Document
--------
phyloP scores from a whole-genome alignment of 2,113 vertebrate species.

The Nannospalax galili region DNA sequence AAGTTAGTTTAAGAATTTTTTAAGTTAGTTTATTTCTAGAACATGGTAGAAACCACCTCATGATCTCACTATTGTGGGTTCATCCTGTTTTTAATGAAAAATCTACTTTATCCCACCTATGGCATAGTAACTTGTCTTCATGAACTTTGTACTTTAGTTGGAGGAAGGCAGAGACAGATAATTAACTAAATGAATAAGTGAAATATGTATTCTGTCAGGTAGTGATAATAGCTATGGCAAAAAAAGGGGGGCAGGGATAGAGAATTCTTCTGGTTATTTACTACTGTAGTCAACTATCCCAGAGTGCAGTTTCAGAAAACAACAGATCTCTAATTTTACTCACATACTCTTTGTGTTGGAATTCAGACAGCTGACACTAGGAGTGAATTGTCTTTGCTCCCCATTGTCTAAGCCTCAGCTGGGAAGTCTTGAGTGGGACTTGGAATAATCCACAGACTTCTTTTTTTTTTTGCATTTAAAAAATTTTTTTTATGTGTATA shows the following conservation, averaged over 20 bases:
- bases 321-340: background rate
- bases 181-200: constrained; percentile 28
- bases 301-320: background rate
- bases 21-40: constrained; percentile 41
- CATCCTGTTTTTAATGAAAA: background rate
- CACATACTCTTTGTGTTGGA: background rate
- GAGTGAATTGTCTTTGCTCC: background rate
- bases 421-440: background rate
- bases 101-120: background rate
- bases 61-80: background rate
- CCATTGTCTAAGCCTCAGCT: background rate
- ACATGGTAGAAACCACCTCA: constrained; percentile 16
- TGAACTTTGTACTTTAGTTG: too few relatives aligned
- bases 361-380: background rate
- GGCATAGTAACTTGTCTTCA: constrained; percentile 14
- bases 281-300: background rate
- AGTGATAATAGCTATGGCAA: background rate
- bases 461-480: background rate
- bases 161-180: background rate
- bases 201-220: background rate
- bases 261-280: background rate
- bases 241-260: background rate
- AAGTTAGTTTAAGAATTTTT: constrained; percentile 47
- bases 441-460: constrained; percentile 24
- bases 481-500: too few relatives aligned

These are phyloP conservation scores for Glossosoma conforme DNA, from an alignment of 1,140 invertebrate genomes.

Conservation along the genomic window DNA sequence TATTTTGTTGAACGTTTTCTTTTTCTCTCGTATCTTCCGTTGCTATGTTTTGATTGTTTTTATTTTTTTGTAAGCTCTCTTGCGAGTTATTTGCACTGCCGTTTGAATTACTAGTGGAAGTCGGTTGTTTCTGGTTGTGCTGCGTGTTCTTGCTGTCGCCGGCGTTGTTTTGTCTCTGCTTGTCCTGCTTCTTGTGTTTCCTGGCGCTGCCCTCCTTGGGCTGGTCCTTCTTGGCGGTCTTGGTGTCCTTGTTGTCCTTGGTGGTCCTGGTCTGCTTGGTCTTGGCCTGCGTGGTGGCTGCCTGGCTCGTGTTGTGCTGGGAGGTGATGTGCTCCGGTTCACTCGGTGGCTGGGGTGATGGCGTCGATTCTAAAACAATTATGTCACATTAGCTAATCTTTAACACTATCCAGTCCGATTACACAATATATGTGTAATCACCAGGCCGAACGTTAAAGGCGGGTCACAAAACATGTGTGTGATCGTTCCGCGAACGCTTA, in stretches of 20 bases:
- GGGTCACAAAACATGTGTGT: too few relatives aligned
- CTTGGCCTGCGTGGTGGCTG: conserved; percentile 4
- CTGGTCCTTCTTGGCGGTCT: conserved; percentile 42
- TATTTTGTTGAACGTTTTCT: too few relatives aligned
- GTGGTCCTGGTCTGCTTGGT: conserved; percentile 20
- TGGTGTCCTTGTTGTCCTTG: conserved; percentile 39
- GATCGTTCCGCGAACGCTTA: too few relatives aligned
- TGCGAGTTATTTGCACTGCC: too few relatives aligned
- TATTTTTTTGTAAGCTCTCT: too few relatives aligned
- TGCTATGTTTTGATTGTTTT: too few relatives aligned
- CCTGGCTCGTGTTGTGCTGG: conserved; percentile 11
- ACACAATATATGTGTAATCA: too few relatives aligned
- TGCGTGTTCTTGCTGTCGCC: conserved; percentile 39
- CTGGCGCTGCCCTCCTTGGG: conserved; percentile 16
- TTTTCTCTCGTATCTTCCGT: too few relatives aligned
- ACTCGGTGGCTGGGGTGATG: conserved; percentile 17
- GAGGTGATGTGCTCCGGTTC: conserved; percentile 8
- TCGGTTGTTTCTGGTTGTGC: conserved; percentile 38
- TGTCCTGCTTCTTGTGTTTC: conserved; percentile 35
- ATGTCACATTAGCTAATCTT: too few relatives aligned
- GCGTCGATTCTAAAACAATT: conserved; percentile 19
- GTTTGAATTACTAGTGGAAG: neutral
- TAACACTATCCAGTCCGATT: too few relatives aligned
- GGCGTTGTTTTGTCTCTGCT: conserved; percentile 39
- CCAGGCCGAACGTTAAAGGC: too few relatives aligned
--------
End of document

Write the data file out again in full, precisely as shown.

phyloP scores from a whole-genome alignment of 2,113 vertebrate species.

The Nannospalax galili region DNA sequence AAGTTAGTTTAAGAATTTTTTAAGTTAGTTTATTTCTAGAACATGGTAGAAACCACCTCATGATCTCACTATTGTGGGTTCATCCTGTTTTTAATGAAAAATCTACTTTATCCCACCTATGGCATAGTAACTTGTCTTCATGAACTTTGTACTTTAGTTGGAGGAAGGCAGAGACAGATAATTAACTAAATGAATAAGTGAAATATGTATTCTGTCAGGTAGTGATAATAGCTATGGCAAAAAAAGGGGGGCAGGGATAGAGAATTCTTCTGGTTATTTACTACTGTAGTCAACTATCCCAGAGTGCAGTTTCAGAAAACAACAGATCTCTAATTTTACTCACATACTCTTTGTGTTGGAATTCAGACAGCTGACACTAGGAGTGAATTGTCTTTGCTCCCCATTGTCTAAGCCTCAGCTGGGAAGTCTTGAGTGGGACTTGGAATAATCCACAGACTTCTTTTTTTTTTTGCATTTAAAAAATTTTTTTTATGTGTATA shows the following conservation, averaged over 20 bases:
- bases 321-340: background rate
- bases 181-200: constrained; percentile 28
- bases 301-320: background rate
- bases 21-40: constrained; percentile 41
- CATCCTGTTTTTAATGAAAA: background rate
- CACATACTCTTTGTGTTGGA: background rate
- GAGTGAATTGTCTTTGCTCC: background rate
- bases 421-440: background rate
- bases 101-120: background rate
- bases 61-80: background rate
- CCATTGTCTAAGCCTCAGCT: background rate
- ACATGGTAGAAACCACCTCA: constrained; percentile 16
- TGAACTTTGTACTTTAGTTG: too few relatives aligned
- bases 361-380: background rate
- GGCATAGTAACTTGTCTTCA: constrained; percentile 14
- bases 281-300: background rate
- AGTGATAATAGCTATGGCAA: background rate
- bases 461-480: background rate
- bases 161-180: background rate
- bases 201-220: background rate
- bases 261-280: background rate
- bases 241-260: background rate
- AAGTTAGTTTAAGAATTTTT: constrained; percentile 47
- bases 441-460: constrained; percentile 24
- bases 481-500: too few relatives aligned

These are phyloP conservation scores for Glossosoma conforme DNA, from an alignment of 1,140 invertebrate genomes.

Conservation along the genomic window DNA sequence TATTTTGTTGAACGTTTTCTTTTTCTCTCGTATCTTCCGTTGCTATGTTTTGATTGTTTTTATTTTTTTGTAAGCTCTCTTGCGAGTTATTTGCACTGCCGTTTGAATTACTAGTGGAAGTCGGTTGTTTCTGGTTGTGCTGCGTGTTCTTGCTGTCGCCGGCGTTGTTTTGTCTCTGCTTGTCCTGCTTCTTGTGTTTCCTGGCGCTGCCCTCCTTGGGCTGGTCCTTCTTGGCGGTCTTGGTGTCCTTGTTGTCCTTGGTGGTCCTGGTCTGCTTGGTCTTGGCCTGCGTGGTGGCTGCCTGGCTCGTGTTGTGCTGGGAGGTGATGTGCTCCGGTTCACTCGGTGGCTGGGGTGATGGCGTCGATTCTAAAACAATTATGTCACATTAGCTAATCTTTAACACTATCCAGTCCGATTACACAATATATGTGTAATCACCAGGCCGAACGTTAAAGGCGGGTCACAAAACATGTGTGTGATCGTTCCGCGAACGCTTA, in stretches of 20 bases:
- GGGTCACAAAACATGTGTGT: too few relatives aligned
- CTTGGCCTGCGTGGTGGCTG: conserved; percentile 4
- CTGGTCCTTCTTGGCGGTCT: conserved; percentile 42
- TATTTTGTTGAACGTTTTCT: too few relatives aligned
- GTGGTCCTGGTCTGCTTGGT: conserved; percentile 20
- TGGTGTCCTTGTTGTCCTTG: conserved; percentile 39
- GATCGTTCCGCGAACGCTTA: too few relatives aligned
- TGCGAGTTATTTGCACTGCC: too few relatives aligned
- TATTTTTTTGTAAGCTCTCT: too few relatives aligned
- TGCTATGTTTTGATTGTTTT: too few relatives aligned
- CCTGGCTCGTGTTGTGCTGG: conserved; percentile 11
- ACACAATATATGTGTAATCA: too few relatives aligned
- TGCGTGTTCTTGCTGTCGCC: conserved; percentile 39
- CTGGCGCTGCCCTCCTTGGG: conserved; percentile 16
- TTTTCTCTCGTATCTTCCGT: too few relatives aligned
- ACTCGGTGGCTGGGGTGATG: conserved; percentile 17
- GAGGTGATGTGCTCCGGTTC: conserved; percentile 8
- TCGGTTGTTTCTGGTTGTGC: conserved; percentile 38
- TGTCCTGCTTCTTGTGTTTC: conserved; percentile 35
- ATGTCACATTAGCTAATCTT: too few relatives aligned
- GCGTCGATTCTAAAACAATT: conserved; percentile 19
- GTTTGAATTACTAGTGGAAG: neutral
- TAACACTATCCAGTCCGATT: too few relatives aligned
- GGCGTTGTTTTGTCTCTGCT: conserved; percentile 39
- CCAGGCCGAACGTTAAAGGC: too few relatives aligned